'Star Trek Into Darkness': Decoding the nine minutes
Posted December 16, 2012
Before the storm strikes, there is laughter.
This weekend, moviegoers got a nine-minute sneak peek at Star Trek Into Darkness(due out May 17) in 288 IMAX theaters across the country before screenings of The Hobbit. They discovered some levity in the opening scene that sets up the havoc (already revealed in the trailer) to be launched by the mysterious John Harrison, the mysterious villain played by Benedict Cumberbatch.
"The movie does definitely get intense and goes to a dark place for a while," says director J.J. Abrams. "But there's no darkness without light."
To further illuminate fans of the venerable sci-fi series, Abrams offers these insights into the segment:
* Space is not necessarily the final frontier. The Enterprise goes underwater! To engineer Scotty's (Simon Pegg) horror and to the surprise of Trekkies, the famous spaceship shows it can hide out in the ocean.
"Among the fun things we get to do is imagine moments and things we have not seen before," says Abrams. "There are fans and purists of the original Trek who say that's sacrilegious to do something like that. And yet (Trek creator) Gene Roddenberry wrote about going where we have not gone before. And that's what we are trying to do. It's the spirit of what Roddenberry wrote."
Says Abrams of the underwater sequences: "I also know other purists who say it's completely possible and completely consistent."
*Vulcan love continues. Spock (Zachary Quinto) the Vulcan and human Uhura (Zoe Saldana) continue their cross-species relationship, which began in 2009'sStar Trek, aboard the Enterprise.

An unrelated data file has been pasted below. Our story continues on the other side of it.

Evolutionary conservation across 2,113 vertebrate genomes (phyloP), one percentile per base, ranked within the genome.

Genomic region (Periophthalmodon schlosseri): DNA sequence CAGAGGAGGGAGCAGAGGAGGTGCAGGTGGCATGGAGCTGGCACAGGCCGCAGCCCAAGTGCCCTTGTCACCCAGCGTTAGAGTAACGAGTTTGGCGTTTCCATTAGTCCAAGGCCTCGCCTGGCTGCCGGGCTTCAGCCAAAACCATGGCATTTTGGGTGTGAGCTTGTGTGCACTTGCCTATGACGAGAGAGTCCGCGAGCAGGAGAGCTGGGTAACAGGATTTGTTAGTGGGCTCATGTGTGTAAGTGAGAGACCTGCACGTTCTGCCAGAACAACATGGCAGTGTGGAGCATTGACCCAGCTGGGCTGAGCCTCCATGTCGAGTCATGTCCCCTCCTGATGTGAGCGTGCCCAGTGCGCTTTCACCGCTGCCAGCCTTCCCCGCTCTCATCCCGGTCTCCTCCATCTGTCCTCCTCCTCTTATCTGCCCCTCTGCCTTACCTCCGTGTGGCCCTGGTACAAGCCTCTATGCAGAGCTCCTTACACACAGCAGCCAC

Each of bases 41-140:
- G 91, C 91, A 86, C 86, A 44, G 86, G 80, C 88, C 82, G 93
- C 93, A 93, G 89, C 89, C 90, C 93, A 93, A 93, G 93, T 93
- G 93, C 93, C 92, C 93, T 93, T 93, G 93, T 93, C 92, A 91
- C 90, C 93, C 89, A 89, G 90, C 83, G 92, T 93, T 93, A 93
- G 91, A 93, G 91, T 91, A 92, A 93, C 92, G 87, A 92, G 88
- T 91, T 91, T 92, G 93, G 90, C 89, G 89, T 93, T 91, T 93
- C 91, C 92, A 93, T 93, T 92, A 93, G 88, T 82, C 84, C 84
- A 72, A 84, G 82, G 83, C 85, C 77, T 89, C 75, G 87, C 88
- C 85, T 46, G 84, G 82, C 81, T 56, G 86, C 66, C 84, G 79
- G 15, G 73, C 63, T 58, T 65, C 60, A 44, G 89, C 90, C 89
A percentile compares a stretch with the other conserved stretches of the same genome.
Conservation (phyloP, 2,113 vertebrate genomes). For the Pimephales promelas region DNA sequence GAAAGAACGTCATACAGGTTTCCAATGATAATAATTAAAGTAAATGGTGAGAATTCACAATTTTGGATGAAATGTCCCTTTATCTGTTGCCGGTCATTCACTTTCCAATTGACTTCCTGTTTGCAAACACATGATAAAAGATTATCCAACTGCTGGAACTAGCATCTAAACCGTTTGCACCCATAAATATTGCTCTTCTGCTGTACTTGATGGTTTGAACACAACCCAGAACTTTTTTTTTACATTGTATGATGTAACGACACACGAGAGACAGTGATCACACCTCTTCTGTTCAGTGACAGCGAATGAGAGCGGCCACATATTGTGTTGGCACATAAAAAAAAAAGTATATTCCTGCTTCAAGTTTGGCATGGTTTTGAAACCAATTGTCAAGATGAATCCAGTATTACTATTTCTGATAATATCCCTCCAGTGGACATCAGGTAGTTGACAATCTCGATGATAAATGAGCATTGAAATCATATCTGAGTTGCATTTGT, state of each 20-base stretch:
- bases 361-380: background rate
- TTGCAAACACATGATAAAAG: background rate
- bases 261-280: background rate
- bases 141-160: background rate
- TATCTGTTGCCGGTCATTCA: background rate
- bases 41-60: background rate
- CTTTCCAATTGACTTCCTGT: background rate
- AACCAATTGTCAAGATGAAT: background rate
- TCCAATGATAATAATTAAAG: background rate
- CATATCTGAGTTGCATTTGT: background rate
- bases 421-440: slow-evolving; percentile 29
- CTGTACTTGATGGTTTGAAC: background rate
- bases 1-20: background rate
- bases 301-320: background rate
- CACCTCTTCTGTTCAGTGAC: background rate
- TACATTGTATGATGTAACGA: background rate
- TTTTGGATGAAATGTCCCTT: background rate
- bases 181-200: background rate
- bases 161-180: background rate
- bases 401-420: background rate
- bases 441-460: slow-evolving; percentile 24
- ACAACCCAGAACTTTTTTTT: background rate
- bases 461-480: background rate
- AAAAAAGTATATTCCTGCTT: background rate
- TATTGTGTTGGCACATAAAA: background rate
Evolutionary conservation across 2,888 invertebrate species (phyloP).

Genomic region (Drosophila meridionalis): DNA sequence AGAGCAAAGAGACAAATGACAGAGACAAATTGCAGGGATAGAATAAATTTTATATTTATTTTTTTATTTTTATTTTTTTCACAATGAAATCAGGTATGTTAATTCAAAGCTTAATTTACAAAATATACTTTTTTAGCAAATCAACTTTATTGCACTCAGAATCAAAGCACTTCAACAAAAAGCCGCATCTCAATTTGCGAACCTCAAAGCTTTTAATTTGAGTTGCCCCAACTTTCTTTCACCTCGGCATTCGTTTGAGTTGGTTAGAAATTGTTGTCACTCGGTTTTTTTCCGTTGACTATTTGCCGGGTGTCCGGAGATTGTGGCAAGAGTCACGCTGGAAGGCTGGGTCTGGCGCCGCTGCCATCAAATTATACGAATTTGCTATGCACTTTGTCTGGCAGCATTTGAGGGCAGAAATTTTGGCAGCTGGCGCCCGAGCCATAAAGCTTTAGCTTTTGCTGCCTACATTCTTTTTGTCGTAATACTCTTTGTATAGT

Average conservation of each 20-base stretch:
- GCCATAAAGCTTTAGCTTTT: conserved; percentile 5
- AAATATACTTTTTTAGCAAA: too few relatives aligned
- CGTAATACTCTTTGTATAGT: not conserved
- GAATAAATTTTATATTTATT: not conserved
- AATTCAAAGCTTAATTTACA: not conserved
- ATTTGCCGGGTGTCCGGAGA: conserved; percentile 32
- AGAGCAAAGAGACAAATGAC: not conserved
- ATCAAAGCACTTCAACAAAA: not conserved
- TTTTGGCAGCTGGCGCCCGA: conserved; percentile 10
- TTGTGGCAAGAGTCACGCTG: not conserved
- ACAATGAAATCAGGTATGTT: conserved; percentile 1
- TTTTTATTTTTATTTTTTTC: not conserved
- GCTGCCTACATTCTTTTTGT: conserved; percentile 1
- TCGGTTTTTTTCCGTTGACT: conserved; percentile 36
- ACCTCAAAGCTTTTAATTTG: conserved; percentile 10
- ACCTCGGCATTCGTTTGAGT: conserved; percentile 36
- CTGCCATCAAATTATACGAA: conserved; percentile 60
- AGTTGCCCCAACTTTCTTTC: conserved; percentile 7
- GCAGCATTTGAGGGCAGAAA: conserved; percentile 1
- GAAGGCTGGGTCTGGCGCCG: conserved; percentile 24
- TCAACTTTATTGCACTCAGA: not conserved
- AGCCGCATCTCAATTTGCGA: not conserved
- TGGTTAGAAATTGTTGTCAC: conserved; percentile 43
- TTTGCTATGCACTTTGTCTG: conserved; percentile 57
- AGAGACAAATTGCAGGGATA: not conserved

"This movie takes place six months later and they are still a couple," says Abrams.
But trouble looms for this romance.
"This movie tests a number of relationships," says Abrams. "And one of them is theirs. What is it to date a Vulcan? He may be reliable, loyal, honest, logical and smart. But he also, to a fault, follows rules. Does that get in the way of love?"
* A new troubled couple appears. Don't worry if you don't recognize the couple (played by Noel Clarke and Nazneen Contractor) who have a sick daughter in the movie's first scenes. They are new, introduced as a key plot point for the villain. But their presence also makes audiences relate to the future world.
"The family in peril plants the additional notion that this is a movie of real people dealing with real stuff even if it's hundreds of years in the future," says Abrams. "It's stuff you can relate to today."
* Cumberbatch is really bad. While Cumberbatch's villain is still shrouded in questions, there's no doubt of his menace.
"Benedict is masterful, he elevates every moment," says Abrams. "He tips the scales, and that voice is amazing."
* Earth's future is intact. It might be 2259 but the world is pretty cool and certainly not the bleak place many futuristic movies present. No zombies, no hunger games, no road warriors. One scene even shows London with St. Paul's Cathedral dwarfed by modern buildings.
"It's definitely got the optimism of Roddenberry's future with the intensity and darkness of this character who threatens it all," says Abrams.
* Raiders gets a nod. James T. Kirk (Chris Pine) and Bones (Karl Urban) are introduced while running away from natives of a planet in a scene reminiscent of 1981'sRaiders of the Lost Ark.
Abrams notes that with Raiders director Steven Spielberg and writer George Lucas, "it's hard to do anything and not have it remind you of their work. They have sort of done it all."
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